About 100,000 civil servants are set to strike on the day the chancellor unveils the Spring Budget, the Public and Commercial Services union has said.
Mark Serwotka, general secretary of the PCS, said members would walk out on 15 March as part of an ongoing row with the government over pay and conditions.
The PCS has been calling for a 10% pay rise, better pensions, job security and no cuts to redundancy terms.
The government said the union’s demands would cost an “unaffordable £2.4bn”.
The PCS represents thousands of workers who work in government departments as well as workers at organisations such as Ofsted, the Maritime and Coastguard Agency, and Border Force.
The union said its members from 123 government departments would take part in the industrial action, which include staff at the Department for Education, Department of Health and Social Care and the Home Office.
Some 100,000 civil servants previously walked out on February 1.
Mr Serwotka said PCS members were “suffering a completely unacceptable decline in their pay”.
“Rishi Sunak doesn’t seem to understand that the more he ignores our members’ demands for a pay rise to get them through the cost-of-living crisis, the more angry and more determined he makes them,” he said.
He said the prime minister could “end this dispute tomorrow if he puts more money on the table”.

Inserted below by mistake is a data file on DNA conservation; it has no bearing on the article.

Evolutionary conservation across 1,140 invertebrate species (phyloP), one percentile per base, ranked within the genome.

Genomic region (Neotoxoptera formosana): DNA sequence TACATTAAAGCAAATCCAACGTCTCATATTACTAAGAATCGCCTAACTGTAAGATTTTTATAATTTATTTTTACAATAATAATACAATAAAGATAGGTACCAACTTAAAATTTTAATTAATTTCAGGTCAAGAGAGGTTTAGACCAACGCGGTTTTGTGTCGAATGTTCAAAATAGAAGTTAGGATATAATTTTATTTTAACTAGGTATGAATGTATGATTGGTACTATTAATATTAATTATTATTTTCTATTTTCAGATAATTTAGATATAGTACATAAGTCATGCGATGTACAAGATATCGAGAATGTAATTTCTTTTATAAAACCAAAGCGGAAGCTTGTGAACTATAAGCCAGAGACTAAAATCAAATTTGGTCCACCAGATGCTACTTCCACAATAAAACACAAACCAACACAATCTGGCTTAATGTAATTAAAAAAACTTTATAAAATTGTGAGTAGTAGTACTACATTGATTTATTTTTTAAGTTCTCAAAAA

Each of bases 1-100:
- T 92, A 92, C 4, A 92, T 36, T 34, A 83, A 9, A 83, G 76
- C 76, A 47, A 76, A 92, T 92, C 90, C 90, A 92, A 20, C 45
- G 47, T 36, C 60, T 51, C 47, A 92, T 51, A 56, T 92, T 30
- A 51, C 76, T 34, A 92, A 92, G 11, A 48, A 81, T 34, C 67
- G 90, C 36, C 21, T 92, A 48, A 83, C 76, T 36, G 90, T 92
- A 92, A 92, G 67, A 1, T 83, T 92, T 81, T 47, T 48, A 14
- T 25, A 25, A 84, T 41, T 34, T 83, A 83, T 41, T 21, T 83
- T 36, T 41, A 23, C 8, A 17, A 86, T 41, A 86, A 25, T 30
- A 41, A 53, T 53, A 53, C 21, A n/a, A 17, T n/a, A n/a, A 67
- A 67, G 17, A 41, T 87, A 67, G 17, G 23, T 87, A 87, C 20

“If he refuses to do that, more action is inevitable,” Mr Serwotka added.
The Spring Budget in March will see Chancellor Jeremy Hunt, who is in charge of the government’s finances, outline to the House of Commons his plans for taxation and spending.
The government has previously offered civil servants a 2% to 3% pay rise, but union bosses have been calling for a rise of 10%, a similar level to the rate of overall inflation in the UK, which is at a 40-year high.
Price rises have been squeezing household budgets and there has been a wave of strikes across the UK in sectors ranging from healthcare to railways in recent months.
The government said it valued the work of civil servants and added it was “committed to constructively engaging with unions”.
“But the PCS Union’s demands would cost an unaffordable £2.4bn at a time when our focus must be on bringing down inflation to ease the pressure on households across the country,” a spokesperson said.
“That is why public sector pay awards strike a careful balance between recognising the vital importance of public sector workers, while delivering value for taxpayers and being careful not to drive even higher prices in the future.”
Source : BBC